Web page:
• In small groups, create a short 5-slide Keynote/PP that attempts to convince Quentin Tarantino to make your movie. Ex: The lead character, called ‘The Bride,’ was a member of the Deadly Viper Assassination Squad, led by her lover ‘Bill.’ Upon realizing she was pregnant with Bill’s child, ‘The Bride’ decided to escape her life as a killer. She fled to Texas, met a young man, who, on the day of their wedding rehearsal was gunned down by an angry and jealous Bill (with the assistance of the Deadly Viper Assassination Squad). Four years later, ‘The Bride’ wakes from a coma, and discovers her baby is gone. She, then, decides to seek revenge upon the five people who destroyed her life and killed her baby. The saga of Kill Bill Volume I begins.  
  • Characters: Name and explain the details of at least 4 characters in your movie. Give suggestions about who might play them.
  • Settings: What are some of the places your movie will take place?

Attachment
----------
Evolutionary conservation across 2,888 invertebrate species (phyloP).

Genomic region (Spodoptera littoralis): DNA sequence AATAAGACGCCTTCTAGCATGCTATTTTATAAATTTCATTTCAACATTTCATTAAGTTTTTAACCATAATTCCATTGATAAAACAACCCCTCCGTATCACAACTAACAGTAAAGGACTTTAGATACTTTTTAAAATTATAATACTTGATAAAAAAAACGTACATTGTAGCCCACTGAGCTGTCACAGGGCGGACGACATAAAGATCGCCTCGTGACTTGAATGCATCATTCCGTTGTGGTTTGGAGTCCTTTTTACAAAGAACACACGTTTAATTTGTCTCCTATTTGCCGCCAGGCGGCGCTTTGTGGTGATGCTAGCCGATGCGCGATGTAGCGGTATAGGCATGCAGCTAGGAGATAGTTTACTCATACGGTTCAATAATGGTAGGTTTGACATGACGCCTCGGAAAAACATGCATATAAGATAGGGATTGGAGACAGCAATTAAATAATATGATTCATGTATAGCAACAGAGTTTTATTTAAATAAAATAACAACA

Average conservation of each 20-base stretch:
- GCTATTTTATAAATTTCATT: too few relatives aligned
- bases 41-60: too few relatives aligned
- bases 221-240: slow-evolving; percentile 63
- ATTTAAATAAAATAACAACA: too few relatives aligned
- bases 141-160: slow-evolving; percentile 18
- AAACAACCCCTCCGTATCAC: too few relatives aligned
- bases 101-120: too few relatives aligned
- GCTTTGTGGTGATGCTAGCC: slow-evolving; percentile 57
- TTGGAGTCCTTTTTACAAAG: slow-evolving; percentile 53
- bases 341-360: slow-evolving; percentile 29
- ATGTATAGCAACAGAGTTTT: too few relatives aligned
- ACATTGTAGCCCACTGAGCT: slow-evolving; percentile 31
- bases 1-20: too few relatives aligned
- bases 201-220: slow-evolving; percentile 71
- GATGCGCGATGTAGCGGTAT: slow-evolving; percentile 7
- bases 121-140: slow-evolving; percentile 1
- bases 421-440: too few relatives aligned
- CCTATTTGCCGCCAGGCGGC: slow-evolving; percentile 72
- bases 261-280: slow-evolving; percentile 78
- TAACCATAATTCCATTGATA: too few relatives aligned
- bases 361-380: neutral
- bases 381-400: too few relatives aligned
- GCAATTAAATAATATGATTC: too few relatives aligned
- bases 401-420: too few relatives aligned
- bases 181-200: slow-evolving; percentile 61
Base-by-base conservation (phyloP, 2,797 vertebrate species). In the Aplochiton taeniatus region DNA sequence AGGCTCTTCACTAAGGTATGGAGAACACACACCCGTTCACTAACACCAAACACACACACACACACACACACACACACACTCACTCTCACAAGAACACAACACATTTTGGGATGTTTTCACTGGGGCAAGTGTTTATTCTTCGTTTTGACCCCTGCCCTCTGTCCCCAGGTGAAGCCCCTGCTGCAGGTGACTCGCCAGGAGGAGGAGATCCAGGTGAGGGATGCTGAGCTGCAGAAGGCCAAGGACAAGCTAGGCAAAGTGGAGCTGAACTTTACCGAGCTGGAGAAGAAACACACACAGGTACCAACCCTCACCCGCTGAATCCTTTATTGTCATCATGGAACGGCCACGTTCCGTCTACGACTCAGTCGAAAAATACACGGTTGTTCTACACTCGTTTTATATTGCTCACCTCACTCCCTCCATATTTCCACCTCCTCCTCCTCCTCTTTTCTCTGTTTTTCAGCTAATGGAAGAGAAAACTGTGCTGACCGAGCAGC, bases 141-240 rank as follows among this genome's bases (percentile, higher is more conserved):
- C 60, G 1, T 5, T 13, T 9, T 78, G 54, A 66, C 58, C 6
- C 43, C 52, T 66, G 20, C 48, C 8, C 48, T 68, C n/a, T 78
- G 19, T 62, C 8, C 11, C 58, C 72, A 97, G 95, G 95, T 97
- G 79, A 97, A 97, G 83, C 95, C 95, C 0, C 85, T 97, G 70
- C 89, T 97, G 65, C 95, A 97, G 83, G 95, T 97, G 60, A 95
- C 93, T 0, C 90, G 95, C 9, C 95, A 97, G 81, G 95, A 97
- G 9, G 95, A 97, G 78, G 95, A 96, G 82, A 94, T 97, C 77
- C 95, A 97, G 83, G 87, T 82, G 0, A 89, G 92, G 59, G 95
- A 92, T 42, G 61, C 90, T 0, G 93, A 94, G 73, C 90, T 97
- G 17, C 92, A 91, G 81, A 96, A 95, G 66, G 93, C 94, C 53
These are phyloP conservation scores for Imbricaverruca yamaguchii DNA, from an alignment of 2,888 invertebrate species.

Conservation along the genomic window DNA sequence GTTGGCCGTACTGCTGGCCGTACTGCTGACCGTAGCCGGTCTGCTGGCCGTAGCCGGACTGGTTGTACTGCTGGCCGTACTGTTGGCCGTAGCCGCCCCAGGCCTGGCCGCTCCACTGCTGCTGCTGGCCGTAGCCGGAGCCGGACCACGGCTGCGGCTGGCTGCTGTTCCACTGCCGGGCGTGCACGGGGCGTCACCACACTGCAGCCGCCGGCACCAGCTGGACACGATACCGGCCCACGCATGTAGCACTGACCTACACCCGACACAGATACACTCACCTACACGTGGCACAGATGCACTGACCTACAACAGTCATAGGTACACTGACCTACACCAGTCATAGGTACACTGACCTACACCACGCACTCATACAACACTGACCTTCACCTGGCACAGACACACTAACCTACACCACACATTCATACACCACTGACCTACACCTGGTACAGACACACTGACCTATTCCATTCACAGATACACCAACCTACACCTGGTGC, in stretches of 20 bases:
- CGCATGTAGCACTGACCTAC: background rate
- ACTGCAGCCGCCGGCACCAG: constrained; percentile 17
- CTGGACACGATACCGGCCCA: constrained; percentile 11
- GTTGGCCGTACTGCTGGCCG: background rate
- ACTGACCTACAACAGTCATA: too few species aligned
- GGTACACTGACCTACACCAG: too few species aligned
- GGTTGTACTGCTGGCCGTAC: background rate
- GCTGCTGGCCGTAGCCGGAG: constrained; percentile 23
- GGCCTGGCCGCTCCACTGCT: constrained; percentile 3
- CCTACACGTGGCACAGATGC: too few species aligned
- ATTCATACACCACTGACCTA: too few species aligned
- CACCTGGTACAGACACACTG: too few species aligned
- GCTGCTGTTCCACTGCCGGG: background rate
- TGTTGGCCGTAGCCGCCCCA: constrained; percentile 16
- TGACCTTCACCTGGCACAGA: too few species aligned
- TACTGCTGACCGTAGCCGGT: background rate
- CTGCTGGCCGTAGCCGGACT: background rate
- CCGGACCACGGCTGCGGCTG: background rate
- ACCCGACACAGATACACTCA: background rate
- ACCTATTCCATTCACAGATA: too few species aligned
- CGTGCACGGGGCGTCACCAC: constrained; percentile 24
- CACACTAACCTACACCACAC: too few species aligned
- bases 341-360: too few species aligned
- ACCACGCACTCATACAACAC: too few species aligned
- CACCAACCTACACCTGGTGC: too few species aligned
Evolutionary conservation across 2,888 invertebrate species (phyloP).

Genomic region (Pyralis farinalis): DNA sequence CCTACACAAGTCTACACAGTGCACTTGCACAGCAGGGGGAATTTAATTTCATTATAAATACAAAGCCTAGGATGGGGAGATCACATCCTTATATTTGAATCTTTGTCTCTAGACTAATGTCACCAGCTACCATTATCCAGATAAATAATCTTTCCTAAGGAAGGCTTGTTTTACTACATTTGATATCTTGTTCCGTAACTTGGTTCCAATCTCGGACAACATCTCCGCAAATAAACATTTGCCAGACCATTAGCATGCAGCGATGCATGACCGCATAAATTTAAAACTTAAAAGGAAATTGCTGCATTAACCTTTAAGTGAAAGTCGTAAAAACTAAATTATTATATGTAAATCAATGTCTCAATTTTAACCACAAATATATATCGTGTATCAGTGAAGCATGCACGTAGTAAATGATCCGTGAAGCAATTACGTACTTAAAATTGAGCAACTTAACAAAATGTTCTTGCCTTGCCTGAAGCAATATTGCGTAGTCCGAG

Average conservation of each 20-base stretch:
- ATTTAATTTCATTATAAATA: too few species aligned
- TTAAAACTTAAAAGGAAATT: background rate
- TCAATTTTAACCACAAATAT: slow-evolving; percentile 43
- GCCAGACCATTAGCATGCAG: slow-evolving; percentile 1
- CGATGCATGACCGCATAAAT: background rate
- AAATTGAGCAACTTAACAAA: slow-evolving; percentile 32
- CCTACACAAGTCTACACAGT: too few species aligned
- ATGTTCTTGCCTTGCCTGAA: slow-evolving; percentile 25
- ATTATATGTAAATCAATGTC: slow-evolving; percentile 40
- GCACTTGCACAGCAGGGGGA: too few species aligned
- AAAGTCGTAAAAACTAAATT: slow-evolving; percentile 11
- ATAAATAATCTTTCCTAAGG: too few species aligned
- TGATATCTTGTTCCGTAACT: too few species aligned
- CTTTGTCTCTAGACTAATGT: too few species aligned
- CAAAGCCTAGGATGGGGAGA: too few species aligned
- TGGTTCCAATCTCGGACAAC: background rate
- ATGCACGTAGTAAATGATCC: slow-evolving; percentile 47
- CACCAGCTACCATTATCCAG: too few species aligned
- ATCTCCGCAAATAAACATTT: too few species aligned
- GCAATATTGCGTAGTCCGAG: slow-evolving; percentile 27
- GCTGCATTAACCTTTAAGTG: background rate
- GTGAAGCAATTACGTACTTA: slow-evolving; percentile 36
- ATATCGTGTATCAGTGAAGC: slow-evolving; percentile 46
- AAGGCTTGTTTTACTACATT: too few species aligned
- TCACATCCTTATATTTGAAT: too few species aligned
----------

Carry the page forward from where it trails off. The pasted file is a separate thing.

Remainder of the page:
• Fitting into the oeuvre: Explain how this movie fits into the larger pantheon of Taranitino movies.
  • Ideas for set-pieces. What Big Scenes do you envision in this movie?

 

Essay Questions for Tarantino: Choose 1. Minimum of 600 words. Due June 10th.

  1. Some critics have suggested that Quentin Tarantino may be one of the most influential directors ever. Trace Tarantino’s influence in modern movies by giving specific examples of his techniques, camerawork, attitude, and style being used in other movies by other directors. What about him is so appealing? See this article to get started.
  2. Some critics suggest Tarantino might be one of the most overrated directors ever. Critic David Denby wrote, “Tarantino has become an embarrassment: his virtuosity as a maker of images has been overwhelmed by his inanity as an idiot de la cinematheque.” Agree or disagree with this assessment of the director. Give specific examples of evidence.